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    $\begingroup$ You may wish to re-format your answer (check spacing and typos) for the sake of clarity. More importantly: Note that the OP has specifically asked for relevant research; in this respect, I'm not sure that a single personal anecdote fits the bill. $\endgroup$ – Benjamin Dickman Apr 25 '14 at 1:00
  • $\begingroup$ The typos are due to my typing this from phone. It shall be edited. You have a point. My answer is not research based but it does give some insight. I'll try to find research to back it up as well. $\endgroup$ – TheBluegrassMathematician Apr 25 '14 at 1:46
  • $\begingroup$ @BenjaminDickman - can an adequate study even exist for this type of question? Would a school ever be willing to do the proper double blind type of data collection sufficient to form an acceptable conclusion? $\endgroup$ – JTP - Apologise to Monica Apr 27 '14 at 2:37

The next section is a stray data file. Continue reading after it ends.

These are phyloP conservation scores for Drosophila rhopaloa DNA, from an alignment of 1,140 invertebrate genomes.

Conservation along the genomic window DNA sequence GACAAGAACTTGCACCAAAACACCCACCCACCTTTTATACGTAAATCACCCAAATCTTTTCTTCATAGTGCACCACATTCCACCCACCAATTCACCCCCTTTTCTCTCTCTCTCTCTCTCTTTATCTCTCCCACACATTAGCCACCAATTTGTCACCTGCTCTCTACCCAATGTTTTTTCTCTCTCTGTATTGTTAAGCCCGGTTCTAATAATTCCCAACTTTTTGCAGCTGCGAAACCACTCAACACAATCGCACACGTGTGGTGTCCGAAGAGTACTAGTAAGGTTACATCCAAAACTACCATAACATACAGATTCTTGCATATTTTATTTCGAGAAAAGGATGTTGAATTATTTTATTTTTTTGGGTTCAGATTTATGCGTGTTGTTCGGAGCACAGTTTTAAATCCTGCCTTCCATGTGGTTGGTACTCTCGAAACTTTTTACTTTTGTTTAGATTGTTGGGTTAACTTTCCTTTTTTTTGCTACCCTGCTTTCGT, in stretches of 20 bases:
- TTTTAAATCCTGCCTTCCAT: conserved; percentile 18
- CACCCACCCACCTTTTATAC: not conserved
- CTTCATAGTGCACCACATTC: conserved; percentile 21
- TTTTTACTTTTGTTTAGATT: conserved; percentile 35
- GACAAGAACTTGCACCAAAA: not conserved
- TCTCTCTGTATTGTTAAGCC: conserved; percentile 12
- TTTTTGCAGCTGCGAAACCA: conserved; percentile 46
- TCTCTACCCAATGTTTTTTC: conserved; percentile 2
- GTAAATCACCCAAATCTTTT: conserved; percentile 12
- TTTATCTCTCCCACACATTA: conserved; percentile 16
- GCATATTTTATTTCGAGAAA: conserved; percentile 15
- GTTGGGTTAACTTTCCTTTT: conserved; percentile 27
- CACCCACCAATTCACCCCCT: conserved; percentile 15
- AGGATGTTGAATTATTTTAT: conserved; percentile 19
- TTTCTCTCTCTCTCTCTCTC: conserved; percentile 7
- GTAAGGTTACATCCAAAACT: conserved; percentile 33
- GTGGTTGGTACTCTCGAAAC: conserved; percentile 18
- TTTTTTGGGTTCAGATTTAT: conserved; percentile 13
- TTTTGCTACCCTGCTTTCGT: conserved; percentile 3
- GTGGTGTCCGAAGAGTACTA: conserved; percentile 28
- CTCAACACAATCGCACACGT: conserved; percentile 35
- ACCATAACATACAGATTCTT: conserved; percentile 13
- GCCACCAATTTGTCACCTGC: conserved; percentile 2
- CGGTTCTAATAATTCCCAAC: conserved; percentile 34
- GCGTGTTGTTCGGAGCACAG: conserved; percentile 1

• $\begingroup$ @JoeTaxpayer There are studies on calculator use; see the comment I posted above (re-pasted here: matheducators.stackexchange.com/q/894/262) and, in particular, my response there about a few recent theses on calculator use. $\endgroup$ – Benjamin Dickman Apr 27 '14 at 5:31
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    $\begingroup$ Answer has been revised. $\endgroup$ – TheBluegrassMathematician Apr 28 '14 at 2:15